October 31, 2016; Chicago Tribune

To the nation, the numbers are the news. This past weekend in Chicago, 17 people were fatally shot. Another 42 people were wounded. A woman and a 16-year-old boy were killed yesterday. Homicides in Chicago have passed 600 for the first time since 2003. This year marks the most violent for Chicago since the 1990s. There are 3,715 shooting victims to date this year.

To family members, friends and neighbors, faith communities, teachers, pastors, and members of advocacy, housing, and youth development organizations, the names of the shooting victims make the news agonizingly personal. Seven of the 17 people killed this past weekend were younger than 20. The youngest was 14-year-old Demarco Webster Jr., and “17-year-old twins Edward and Edwin Bryant were killed in an apparent drive-by shooting.”

The people living in the most traumatized Chicago neighborhoods are anything but complacent. Chicago Survivors provides crisis intervention services that can range from candlelight vigils to grieving workshops. After the police leave the scene of the crime, these crisis responders help distraught and grieving families and try to build better relationships between the community and law enforcement. Its vision is to create a “network of concern and care” to “reframe violence prevention.”

Last September, following the violent Labor Day weekend, the Washington Post reported how the community rose up and funded positive activities and events themselves in order to reframe narrative.

Over the weekend, a group of 75 organizations, block clubs and churches staged pop-up events in the areas of the city most impacted by the violence—the southern and western neighborhoods that have been home to most of the increase in killings, police say. The surge in violence has given an urgency to the block parties, cookouts, chess matches, gospel concerts, stage plays and pickup basketball games.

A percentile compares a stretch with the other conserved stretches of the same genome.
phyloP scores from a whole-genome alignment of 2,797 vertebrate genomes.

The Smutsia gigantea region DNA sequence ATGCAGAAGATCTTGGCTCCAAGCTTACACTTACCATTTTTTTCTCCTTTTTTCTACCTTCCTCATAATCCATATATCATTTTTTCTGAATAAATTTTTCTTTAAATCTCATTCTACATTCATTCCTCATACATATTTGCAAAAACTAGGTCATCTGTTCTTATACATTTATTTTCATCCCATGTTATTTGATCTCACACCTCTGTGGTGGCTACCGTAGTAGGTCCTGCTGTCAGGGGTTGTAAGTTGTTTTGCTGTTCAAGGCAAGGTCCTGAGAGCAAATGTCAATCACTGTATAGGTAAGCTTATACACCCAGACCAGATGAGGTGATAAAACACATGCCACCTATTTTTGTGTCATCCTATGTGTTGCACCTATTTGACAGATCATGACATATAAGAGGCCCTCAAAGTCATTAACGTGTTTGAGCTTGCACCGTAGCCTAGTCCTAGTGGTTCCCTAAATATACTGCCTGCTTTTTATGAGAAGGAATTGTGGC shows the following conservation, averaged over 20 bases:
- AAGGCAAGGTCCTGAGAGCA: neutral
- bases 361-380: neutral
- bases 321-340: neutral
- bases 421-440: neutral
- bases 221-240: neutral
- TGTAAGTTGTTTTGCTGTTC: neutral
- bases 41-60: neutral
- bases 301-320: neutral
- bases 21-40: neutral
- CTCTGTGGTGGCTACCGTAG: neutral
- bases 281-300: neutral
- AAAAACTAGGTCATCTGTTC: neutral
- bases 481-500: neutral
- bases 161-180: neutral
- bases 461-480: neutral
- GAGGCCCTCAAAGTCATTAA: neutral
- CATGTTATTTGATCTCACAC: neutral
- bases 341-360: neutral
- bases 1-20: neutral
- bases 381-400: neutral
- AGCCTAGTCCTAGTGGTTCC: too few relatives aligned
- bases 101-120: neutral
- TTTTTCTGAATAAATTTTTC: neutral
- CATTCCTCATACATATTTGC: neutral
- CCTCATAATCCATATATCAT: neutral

Mothers Against Senseless Killings, volunteers dressed in pink shirts, patrol their neighborhoods, gathering at places where shootings have occurred. Other initiatives abound, each with their own story and grassroots support. Here are just a few: Youth Guidance, Build Chicago, Cure Violence, Chicago Area Project, Chicago Safe Start, and UCAN Chicago.

For years, Chicago Mayor Rahm Emanuel has worked with his team to create or reassert crime-fighting strategies. All these initiatives taken together have not prevented the violence. However, communities of concerned citizens are not deterred. They are asserting their own largely volunteer initiatives to reach both the victims and perpetrators of the violence.

According to Alex Kotlowitz, writing for the New Yorker on September 26th, “The situation has become so severe that, earlier this month, one alderman proposed that all police be required to carry military-quality first-aid gear.” The point of Kotlowitz’s penetrating analysis is that city’s inability to find and charge perpetrators (less than half the national average of 64 percent) is contributing to the mayhem. Kotlowitz relates this chilling story about the endemic distrust in the city.

One woman I interviewed has a job supporting victims who have been asked to testify in criminal cases, and yet when her teen-age son was shot five times she urged him not to work with the police. She worried that he’d be shot again if he did. “Sometimes,” she told me, “I go home feeling guilty” for urging victims to testify.

One primary challenge Chicago faces is gang violence, or more specifically the more than 150,000 active gang members in some 70 different factions. The mayor, the police, and the justice system cannot solve this problem alone. The lack of opportunity and resources for people growing up in impoverished neighborhoods is what these gangs thrive on.

When the last thing a kid has is his or her humanity, and the gangs appear to be the best last option, then the violence will continue—until Chicago can offer each and every young person a competing and life-affirming vision for the future. The afflicted communities are not waiting for city government and the police to solve the problem. These citizens are doing what they can where they live to assert a life-affirming narrative for their communities.—James Schaffer